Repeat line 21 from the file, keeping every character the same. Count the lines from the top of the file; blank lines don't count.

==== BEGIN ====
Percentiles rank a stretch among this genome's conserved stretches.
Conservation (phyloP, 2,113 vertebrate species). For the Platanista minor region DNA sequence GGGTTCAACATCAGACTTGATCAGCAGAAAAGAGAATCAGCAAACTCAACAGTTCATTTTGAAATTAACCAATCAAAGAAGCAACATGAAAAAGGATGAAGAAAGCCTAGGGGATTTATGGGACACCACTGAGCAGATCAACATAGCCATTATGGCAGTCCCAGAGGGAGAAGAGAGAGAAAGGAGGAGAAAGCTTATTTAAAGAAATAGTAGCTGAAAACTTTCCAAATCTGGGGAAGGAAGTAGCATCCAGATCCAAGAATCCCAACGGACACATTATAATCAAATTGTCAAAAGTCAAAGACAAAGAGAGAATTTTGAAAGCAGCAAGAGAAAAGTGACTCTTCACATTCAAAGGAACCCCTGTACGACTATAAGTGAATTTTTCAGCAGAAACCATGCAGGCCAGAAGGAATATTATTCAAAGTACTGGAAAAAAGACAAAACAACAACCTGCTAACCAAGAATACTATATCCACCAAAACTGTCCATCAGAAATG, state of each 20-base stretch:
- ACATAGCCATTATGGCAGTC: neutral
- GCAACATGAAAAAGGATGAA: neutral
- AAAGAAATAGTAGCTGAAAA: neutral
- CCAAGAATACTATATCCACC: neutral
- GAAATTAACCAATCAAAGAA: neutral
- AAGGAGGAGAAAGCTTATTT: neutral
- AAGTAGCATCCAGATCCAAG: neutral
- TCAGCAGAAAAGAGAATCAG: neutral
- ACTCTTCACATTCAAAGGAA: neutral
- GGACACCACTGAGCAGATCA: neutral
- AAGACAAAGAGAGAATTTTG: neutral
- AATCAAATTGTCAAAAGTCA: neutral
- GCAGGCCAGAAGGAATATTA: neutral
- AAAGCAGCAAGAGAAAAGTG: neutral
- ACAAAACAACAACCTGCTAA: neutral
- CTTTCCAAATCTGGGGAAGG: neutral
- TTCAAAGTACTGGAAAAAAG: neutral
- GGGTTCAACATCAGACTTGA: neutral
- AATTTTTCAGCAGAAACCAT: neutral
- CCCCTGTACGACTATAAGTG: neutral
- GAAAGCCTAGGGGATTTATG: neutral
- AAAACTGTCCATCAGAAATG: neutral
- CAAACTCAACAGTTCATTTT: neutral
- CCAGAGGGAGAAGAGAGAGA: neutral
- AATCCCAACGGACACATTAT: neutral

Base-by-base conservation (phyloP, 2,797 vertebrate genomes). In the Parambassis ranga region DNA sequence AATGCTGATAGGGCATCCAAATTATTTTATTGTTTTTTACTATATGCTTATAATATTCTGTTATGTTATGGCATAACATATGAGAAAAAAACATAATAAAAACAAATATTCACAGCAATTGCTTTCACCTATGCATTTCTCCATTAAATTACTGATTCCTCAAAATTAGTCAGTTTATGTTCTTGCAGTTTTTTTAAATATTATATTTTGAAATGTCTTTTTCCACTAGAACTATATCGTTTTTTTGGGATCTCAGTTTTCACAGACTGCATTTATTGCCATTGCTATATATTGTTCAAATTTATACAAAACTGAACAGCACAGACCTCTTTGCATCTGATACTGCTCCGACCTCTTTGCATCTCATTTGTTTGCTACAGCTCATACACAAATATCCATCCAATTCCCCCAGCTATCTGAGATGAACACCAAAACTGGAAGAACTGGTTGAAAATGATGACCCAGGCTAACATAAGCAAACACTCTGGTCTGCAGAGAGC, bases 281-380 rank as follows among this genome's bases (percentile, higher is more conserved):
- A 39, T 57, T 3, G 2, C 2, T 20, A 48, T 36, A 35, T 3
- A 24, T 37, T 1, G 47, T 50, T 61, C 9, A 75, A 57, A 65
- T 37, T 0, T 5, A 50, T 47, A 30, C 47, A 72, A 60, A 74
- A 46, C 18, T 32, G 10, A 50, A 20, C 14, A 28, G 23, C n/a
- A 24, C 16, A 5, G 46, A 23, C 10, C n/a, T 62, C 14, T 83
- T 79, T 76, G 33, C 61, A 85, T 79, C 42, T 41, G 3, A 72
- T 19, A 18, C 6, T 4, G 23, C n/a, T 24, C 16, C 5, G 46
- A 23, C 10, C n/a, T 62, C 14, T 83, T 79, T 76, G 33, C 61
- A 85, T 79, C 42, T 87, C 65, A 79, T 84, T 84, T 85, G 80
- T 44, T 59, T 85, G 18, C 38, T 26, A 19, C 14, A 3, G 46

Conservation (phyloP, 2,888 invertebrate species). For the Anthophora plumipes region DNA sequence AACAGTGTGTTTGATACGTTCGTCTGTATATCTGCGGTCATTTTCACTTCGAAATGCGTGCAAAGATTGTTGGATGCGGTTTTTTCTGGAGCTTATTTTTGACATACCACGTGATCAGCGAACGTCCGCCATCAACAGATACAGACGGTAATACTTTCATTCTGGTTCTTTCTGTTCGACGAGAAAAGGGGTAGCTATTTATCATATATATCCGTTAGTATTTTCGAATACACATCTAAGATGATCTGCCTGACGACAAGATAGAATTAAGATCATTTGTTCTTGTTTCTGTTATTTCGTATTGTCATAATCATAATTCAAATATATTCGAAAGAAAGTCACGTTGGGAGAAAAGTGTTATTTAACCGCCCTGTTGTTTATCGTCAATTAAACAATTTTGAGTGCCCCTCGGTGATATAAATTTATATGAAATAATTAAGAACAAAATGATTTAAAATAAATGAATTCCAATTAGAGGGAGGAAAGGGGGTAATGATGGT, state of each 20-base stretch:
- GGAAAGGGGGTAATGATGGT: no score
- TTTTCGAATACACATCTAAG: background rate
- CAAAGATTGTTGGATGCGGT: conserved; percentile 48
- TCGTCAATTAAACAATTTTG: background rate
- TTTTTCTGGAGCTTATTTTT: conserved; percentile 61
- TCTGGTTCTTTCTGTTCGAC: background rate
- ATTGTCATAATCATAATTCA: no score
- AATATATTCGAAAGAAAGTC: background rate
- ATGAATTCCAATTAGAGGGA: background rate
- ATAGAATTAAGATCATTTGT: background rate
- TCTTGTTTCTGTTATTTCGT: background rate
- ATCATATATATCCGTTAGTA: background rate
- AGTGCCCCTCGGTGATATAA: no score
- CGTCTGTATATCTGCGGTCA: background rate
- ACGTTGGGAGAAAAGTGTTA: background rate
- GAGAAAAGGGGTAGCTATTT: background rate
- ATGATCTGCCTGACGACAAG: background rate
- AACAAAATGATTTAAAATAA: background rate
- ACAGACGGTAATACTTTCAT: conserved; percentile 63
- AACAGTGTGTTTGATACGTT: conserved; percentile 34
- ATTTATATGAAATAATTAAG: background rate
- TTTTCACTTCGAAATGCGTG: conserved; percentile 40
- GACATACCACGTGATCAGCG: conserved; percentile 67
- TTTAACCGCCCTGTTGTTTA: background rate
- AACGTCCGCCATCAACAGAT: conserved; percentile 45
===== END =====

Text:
- AATTTTTCAGCAGAAACCAT: neutral